Last time I wrote about hugs, I discussed the “red/yellow/green” sticker system at Mensa meetings. Green means “hug me!” while red means “don’t touch me!”. Yellow is the happy medium of “ask me first”. (And I learned that Autreat has a similar system) I said I was a yellow. But I don’t know if that’s quite accurate. More likely, I’m a yellow with a red dot in the middle. I don’t mind hugs, on occasion, but please, please, ask me first, and understand that I’m very likely going to turn you down. And group hugs? Please please PLEASE don’t make me join. They put my arms at odd angles, and there’s different pressure from different people on all sides, and it’s not comforting in the least. Usually it just feels like I’m going to explode, and that’s really not a fun feeling. Group hugs send me curled up into a ball under the table in the corner, rocking back and forth, face in my knees, trying to get rid of all the awful feelings. Please don’t ever make me group hug. If I’m feeling like my brain and body can handle it, I might join in, but it 100% has to be on my terms.
I’ve been known to write statuses or send texts to a few very specific people saying “I need a hug”. These people understand that for me, a hug is something completely different than it is for most people. I need a hug when I feel like the world is closing in, and when my tenuous grip on my sensory system loosens and I can’t control it anymore. Whenever people who aren’t those few see me hug one of them, or see me say that, they always get confused, and bombard me with questions like “I thought you didn’t like hugs” and “why won’t you hug me”. And it’s true, I don’t like hugs from most people. You have to earn your way into my “people whom I can and will hug” circle, by proving to me that you are a safe person who respects me and my need for space, boundaries, and honesty.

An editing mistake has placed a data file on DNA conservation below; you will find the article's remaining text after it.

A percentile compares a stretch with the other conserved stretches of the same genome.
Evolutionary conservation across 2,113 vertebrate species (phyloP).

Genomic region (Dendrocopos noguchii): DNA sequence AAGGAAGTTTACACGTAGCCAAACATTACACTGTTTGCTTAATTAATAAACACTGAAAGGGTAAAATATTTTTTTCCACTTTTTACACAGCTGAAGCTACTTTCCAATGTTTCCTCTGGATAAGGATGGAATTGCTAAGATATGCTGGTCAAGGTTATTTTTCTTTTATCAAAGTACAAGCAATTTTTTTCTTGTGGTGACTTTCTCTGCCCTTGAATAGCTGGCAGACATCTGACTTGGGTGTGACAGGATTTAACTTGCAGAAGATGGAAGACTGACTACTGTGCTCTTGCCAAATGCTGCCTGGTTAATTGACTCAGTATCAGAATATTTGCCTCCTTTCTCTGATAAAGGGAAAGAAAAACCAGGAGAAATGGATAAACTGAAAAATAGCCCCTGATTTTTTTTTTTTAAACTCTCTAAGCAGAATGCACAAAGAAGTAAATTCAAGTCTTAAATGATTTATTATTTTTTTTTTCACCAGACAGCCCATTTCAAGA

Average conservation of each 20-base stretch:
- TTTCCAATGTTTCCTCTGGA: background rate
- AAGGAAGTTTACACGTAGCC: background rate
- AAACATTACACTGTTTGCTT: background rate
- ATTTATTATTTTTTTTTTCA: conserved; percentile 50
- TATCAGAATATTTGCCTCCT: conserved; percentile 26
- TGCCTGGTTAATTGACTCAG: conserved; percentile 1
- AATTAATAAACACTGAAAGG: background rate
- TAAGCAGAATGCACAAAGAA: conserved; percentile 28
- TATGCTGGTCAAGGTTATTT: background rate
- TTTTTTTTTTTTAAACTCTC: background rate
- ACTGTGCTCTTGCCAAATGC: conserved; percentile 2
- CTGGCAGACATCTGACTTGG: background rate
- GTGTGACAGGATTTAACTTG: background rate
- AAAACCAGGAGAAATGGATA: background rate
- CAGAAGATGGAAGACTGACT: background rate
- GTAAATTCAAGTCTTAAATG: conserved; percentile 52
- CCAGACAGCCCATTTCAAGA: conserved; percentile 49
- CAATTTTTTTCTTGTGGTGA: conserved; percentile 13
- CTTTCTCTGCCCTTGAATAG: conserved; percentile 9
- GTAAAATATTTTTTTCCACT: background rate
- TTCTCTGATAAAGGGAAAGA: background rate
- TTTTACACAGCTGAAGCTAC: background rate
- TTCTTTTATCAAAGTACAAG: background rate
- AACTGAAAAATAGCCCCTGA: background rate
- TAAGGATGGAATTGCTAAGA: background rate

And sometimes, all I need is someone online to write “*hug*” into our chat window. Virtual hugs are the best kind, after all. All the intentions of making you feel better, without actually having to physically touch anything except some letters on a keyboard.
I will also say that sometimes for me, I will initiate hugs when I want to say “thank you” beyond just saying the words. So if I ever initiate an online or real life hug it’s probably because I don’t have the verbal ability at that moment to say thank you. And on that note, I wanted to thank all my readers who have come and commented, shared their experiences, or shared these posts. Every time I read a comment, I get a little warm, fuzzy feeling inside. If I didn’t respond to one, it’s not because I didn’t read it, or don’t care. It’s because I was so overwhelmed by responses that I couldn’t. So to anyone who’s ever left a comment here, shared a post, or sent me a message, sharing your thoughts and stories, *hug*, and thank you, for listening, thinking, and responding.